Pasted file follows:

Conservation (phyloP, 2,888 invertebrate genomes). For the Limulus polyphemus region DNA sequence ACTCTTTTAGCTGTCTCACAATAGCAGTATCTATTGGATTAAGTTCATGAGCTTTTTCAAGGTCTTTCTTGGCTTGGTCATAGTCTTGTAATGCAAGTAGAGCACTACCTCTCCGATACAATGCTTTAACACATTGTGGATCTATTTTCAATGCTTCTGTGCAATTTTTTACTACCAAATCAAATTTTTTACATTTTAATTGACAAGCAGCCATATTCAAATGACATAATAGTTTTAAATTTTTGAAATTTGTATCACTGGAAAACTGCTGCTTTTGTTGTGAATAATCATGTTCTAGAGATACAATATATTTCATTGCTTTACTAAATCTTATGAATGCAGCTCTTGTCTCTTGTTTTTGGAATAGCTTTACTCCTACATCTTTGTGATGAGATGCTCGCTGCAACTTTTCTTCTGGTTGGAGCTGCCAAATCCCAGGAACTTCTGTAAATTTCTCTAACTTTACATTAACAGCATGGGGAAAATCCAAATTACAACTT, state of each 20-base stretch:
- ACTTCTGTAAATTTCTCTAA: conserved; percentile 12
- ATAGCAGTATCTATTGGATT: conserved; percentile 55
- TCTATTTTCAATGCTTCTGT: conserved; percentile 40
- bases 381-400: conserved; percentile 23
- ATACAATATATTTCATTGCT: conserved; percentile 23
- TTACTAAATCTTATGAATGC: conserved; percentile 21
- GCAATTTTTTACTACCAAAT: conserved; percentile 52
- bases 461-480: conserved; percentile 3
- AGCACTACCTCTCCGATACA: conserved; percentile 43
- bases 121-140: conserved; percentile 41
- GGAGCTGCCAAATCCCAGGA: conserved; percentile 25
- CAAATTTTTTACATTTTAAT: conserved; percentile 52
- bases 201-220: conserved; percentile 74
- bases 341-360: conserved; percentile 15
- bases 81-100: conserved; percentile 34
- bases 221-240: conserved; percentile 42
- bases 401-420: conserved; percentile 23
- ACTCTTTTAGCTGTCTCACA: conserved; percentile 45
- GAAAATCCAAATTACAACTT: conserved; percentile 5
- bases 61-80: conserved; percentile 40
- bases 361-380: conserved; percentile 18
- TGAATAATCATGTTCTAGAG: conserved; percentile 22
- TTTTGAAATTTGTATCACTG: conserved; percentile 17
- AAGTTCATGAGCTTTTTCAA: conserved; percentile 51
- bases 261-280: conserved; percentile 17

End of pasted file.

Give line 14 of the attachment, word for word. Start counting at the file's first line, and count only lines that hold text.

- bases 201-220: conserved; percentile 74